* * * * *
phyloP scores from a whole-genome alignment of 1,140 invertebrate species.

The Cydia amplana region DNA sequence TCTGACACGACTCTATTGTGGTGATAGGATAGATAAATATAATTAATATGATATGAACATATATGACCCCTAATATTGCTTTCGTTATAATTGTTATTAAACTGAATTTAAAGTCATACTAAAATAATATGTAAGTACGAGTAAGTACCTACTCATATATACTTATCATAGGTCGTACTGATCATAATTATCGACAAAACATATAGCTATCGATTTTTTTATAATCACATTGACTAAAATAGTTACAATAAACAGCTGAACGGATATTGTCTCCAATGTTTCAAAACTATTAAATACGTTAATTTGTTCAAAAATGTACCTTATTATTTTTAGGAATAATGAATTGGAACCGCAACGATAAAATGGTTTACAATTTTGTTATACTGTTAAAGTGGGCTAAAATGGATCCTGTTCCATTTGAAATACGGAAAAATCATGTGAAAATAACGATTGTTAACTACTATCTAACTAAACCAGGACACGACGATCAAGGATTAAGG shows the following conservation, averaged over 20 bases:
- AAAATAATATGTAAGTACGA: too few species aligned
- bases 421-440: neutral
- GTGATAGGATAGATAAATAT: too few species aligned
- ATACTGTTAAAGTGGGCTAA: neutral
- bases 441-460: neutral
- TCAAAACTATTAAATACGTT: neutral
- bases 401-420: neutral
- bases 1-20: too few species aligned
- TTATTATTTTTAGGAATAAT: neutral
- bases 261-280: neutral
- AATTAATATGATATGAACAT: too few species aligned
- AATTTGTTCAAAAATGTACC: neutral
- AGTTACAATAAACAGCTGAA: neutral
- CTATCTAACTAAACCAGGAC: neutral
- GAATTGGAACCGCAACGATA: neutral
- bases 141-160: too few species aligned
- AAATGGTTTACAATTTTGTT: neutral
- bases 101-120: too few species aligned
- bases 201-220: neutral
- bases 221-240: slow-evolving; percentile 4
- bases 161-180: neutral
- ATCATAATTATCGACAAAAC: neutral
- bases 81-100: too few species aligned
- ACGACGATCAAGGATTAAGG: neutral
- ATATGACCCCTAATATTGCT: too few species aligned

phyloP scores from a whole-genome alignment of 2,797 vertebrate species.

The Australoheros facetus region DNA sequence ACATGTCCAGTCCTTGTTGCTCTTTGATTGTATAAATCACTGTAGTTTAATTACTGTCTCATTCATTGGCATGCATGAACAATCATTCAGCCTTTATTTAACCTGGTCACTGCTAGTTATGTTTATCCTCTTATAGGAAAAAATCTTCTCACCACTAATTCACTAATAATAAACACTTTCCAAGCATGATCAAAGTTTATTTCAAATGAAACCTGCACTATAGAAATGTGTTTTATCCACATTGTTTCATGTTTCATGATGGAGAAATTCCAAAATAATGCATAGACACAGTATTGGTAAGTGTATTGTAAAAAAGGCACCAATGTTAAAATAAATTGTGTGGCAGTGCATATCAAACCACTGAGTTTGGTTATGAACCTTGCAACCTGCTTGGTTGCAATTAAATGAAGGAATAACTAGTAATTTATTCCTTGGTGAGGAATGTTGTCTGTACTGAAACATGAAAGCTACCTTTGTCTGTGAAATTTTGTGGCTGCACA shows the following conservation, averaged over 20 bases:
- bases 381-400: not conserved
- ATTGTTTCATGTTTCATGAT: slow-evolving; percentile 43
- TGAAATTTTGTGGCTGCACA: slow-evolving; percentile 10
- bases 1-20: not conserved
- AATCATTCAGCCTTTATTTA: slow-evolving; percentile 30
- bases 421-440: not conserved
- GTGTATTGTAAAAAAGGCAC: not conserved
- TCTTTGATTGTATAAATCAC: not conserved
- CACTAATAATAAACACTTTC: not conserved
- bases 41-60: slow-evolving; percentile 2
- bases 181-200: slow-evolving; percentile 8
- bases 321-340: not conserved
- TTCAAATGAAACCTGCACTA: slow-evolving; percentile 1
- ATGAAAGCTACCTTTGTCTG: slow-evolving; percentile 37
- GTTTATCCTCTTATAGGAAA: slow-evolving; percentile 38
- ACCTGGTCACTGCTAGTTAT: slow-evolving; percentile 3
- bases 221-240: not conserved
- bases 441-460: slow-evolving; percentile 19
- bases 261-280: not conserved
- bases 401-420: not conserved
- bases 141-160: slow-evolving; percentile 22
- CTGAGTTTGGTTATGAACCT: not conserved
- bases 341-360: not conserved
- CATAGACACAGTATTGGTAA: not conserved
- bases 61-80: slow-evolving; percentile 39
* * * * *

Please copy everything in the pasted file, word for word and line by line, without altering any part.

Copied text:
phyloP scores from a whole-genome alignment of 1,140 invertebrate species.

The Cydia amplana region DNA sequence TCTGACACGACTCTATTGTGGTGATAGGATAGATAAATATAATTAATATGATATGAACATATATGACCCCTAATATTGCTTTCGTTATAATTGTTATTAAACTGAATTTAAAGTCATACTAAAATAATATGTAAGTACGAGTAAGTACCTACTCATATATACTTATCATAGGTCGTACTGATCATAATTATCGACAAAACATATAGCTATCGATTTTTTTATAATCACATTGACTAAAATAGTTACAATAAACAGCTGAACGGATATTGTCTCCAATGTTTCAAAACTATTAAATACGTTAATTTGTTCAAAAATGTACCTTATTATTTTTAGGAATAATGAATTGGAACCGCAACGATAAAATGGTTTACAATTTTGTTATACTGTTAAAGTGGGCTAAAATGGATCCTGTTCCATTTGAAATACGGAAAAATCATGTGAAAATAACGATTGTTAACTACTATCTAACTAAACCAGGACACGACGATCAAGGATTAAGG shows the following conservation, averaged over 20 bases:
- AAAATAATATGTAAGTACGA: too few species aligned
- bases 421-440: neutral
- GTGATAGGATAGATAAATAT: too few species aligned
- ATACTGTTAAAGTGGGCTAA: neutral
- bases 441-460: neutral
- TCAAAACTATTAAATACGTT: neutral
- bases 401-420: neutral
- bases 1-20: too few species aligned
- TTATTATTTTTAGGAATAAT: neutral
- bases 261-280: neutral
- AATTAATATGATATGAACAT: too few species aligned
- AATTTGTTCAAAAATGTACC: neutral
- AGTTACAATAAACAGCTGAA: neutral
- CTATCTAACTAAACCAGGAC: neutral
- GAATTGGAACCGCAACGATA: neutral
- bases 141-160: too few species aligned
- AAATGGTTTACAATTTTGTT: neutral
- bases 101-120: too few species aligned
- bases 201-220: neutral
- bases 221-240: slow-evolving; percentile 4
- bases 161-180: neutral
- ATCATAATTATCGACAAAAC: neutral
- bases 81-100: too few species aligned
- ACGACGATCAAGGATTAAGG: neutral
- ATATGACCCCTAATATTGCT: too few species aligned

phyloP scores from a whole-genome alignment of 2,797 vertebrate species.

The Australoheros facetus region DNA sequence ACATGTCCAGTCCTTGTTGCTCTTTGATTGTATAAATCACTGTAGTTTAATTACTGTCTCATTCATTGGCATGCATGAACAATCATTCAGCCTTTATTTAACCTGGTCACTGCTAGTTATGTTTATCCTCTTATAGGAAAAAATCTTCTCACCACTAATTCACTAATAATAAACACTTTCCAAGCATGATCAAAGTTTATTTCAAATGAAACCTGCACTATAGAAATGTGTTTTATCCACATTGTTTCATGTTTCATGATGGAGAAATTCCAAAATAATGCATAGACACAGTATTGGTAAGTGTATTGTAAAAAAGGCACCAATGTTAAAATAAATTGTGTGGCAGTGCATATCAAACCACTGAGTTTGGTTATGAACCTTGCAACCTGCTTGGTTGCAATTAAATGAAGGAATAACTAGTAATTTATTCCTTGGTGAGGAATGTTGTCTGTACTGAAACATGAAAGCTACCTTTGTCTGTGAAATTTTGTGGCTGCACA shows the following conservation, averaged over 20 bases:
- bases 381-400: not conserved
- ATTGTTTCATGTTTCATGAT: slow-evolving; percentile 43
- TGAAATTTTGTGGCTGCACA: slow-evolving; percentile 10
- bases 1-20: not conserved
- AATCATTCAGCCTTTATTTA: slow-evolving; percentile 30
- bases 421-440: not conserved
- GTGTATTGTAAAAAAGGCAC: not conserved
- TCTTTGATTGTATAAATCAC: not conserved
- CACTAATAATAAACACTTTC: not conserved
- bases 41-60: slow-evolving; percentile 2
- bases 181-200: slow-evolving; percentile 8
- bases 321-340: not conserved
- TTCAAATGAAACCTGCACTA: slow-evolving; percentile 1
- ATGAAAGCTACCTTTGTCTG: slow-evolving; percentile 37
- GTTTATCCTCTTATAGGAAA: slow-evolving; percentile 38
- ACCTGGTCACTGCTAGTTAT: slow-evolving; percentile 3
- bases 221-240: not conserved
- bases 441-460: slow-evolving; percentile 19
- bases 261-280: not conserved
- bases 401-420: not conserved
- bases 141-160: slow-evolving; percentile 22
- CTGAGTTTGGTTATGAACCT: not conserved
- bases 341-360: not conserved
- CATAGACACAGTATTGGTAA: not conserved
- bases 61-80: slow-evolving; percentile 39